Avalanche Advisory: Saturday - Mar 24, 2018

 
 
 
 
 
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THIS AVALANCHE ADVISORY EXPIRED ON March 25, 2018 @ 6:44 am
Avalanche Advisory published on March 24, 2018 @ 6:44 am
Issued by Clancy Nelson - Eastern Sierra Avalanche Center

The complexity of the wind slab problem near and above treeline will create CONSIDERABLE avalanche danger today. Recent, large wind slabs may be gaining strength, but new sensitive wind slabs may form by this afternoon – especially North of Mammoth. Cautious route finding and conservative decision making is required to asses and manage the complexity. MODERATE danger exists below treeline where it is increasingly unlikely to trigger a storm slab or the deep persistent slabs, but if triggered the resulting slide could be very large.

3. Considerable

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Above Treeline
Dangerous avalanche conditions. Careful snowpack evaluation, cautious route-finding and conservative decision-making essential.

3. Considerable

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Near Treeline
Dangerous avalanche conditions. Careful snowpack evaluation, cautious route-finding and conservative decision-making essential.

2. Moderate

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Below Treeline
Heightened avalanche conditions on specific terrain features. Evaluate snow and terrain carefully; identify features of concern.
    Dangerous avalanche conditions. Careful snowpack evaluation, cautious route-finding and conservative decision-making essential.
Avalanche Problem 1: Wind Slab
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Recently formed wind slabs may be gaining strength throughout today, but may be quite large. Fresh, sensitive wind slabs may form as winds continue today. North of Mammoth, a few inches of new snow today may increase to likelihood of new wind slab development. In situations like this, where wind slabs could be large, and may be found with varying levels of sensitivity, cautious route finding and conservative decision making is required to manage the hazard. Specific terrain to watch out for: leeward slopes where the slabs are newer, thinner. or softer. Below cornices, the sidewalls of chutes and gullies, and near convexities are of special concern.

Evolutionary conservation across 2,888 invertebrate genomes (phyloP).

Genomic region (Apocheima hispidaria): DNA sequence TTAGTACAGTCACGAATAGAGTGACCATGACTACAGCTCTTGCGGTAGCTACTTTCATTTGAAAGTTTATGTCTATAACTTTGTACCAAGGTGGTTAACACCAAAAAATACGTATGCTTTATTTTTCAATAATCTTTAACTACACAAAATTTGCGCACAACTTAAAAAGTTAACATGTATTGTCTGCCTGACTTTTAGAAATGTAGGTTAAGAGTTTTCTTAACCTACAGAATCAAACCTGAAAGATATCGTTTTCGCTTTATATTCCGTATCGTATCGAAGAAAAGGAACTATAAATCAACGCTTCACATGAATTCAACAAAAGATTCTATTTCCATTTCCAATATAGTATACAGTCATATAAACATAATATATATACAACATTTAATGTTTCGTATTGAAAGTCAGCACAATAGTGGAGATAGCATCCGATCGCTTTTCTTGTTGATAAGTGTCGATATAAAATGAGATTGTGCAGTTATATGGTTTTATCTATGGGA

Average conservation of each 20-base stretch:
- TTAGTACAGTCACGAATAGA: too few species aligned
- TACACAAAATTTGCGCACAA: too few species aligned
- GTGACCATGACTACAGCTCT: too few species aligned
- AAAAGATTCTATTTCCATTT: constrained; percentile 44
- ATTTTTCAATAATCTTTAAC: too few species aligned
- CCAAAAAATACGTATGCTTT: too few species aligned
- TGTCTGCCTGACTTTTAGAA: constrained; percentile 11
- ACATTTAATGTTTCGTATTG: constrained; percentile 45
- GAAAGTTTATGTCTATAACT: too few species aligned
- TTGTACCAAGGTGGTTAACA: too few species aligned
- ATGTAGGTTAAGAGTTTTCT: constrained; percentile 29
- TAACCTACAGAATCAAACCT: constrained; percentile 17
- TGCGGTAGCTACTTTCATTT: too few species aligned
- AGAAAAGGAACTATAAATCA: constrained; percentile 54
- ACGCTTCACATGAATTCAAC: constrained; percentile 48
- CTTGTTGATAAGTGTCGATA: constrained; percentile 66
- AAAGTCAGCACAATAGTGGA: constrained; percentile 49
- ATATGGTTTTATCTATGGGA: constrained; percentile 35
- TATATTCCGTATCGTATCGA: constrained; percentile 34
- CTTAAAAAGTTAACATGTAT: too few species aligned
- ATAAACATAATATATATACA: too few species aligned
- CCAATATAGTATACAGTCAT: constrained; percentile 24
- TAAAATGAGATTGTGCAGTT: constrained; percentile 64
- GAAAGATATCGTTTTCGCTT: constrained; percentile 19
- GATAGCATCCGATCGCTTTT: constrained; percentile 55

Avalanche Problem 2: Deep Slab
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The weakest layers in our snowpack were buried even deeper during the storm that began on 3/20. That storm snow is settling now and may make our deeply buried facets even harder to trigger. However, if a decent sized wind slab avalanche were to run down over an area where these persistent layers are still weak and less deep there is the potential for a step down and the resulting avalanche could be huge. In general, it is very unlikely for this to happen. But the consequences are high. W-N-E facing slopes above 9,000’ and especially areas that received less snow during the last storm (S of the Mammoth Area) are a little more concerning.

advisory discussion

The last major storm exited the region on Thursday night leaving large amounts of snow available for wind transport at all elevations. And that’s exactly what the strong winds yesterday did: move snow across ridgelines and pack it into touchy wind slabs up and down the range. With cold temperatures overnight, these recently formed slabs may still be sensitive enough for human triggering today, especially in steep alpine terrain. With the wind blowing snow into the evening yesterday, some of these wind slabs are expected to be large. We have one report of a very large natural wind slab avalanche on Mt. Wood, and many small natural avalanches in the southern half of the range, that may have occurred from the wind loading yesterday. Triggering these slabs will be most likely where they are thinner or softer: below cornices, the sidewalls of chutes and gullies, and near convexities. One such slab was triggered remotely yesterday afternoon on the Chicken Wing. As the recent wind slabs begin to bond, new sensitive wind slabs may form by this evening. Especially in the northern half of the area where the potential for a few inches of snow are forecasted to fall this afternoon. That will give SW winds more ammo to continue loading leeward slopes. In situations like this, where wind slabs could be large, and may be found with varying levels of sensitivity, cautious route finding and conservative decision making is required to manage the hazard. Pay attention to where snow has recently drifted, or is drifting anew. Hollow sounding snow, or cracking around you means that you may already be standing on wind slabs touchy enough to trigger.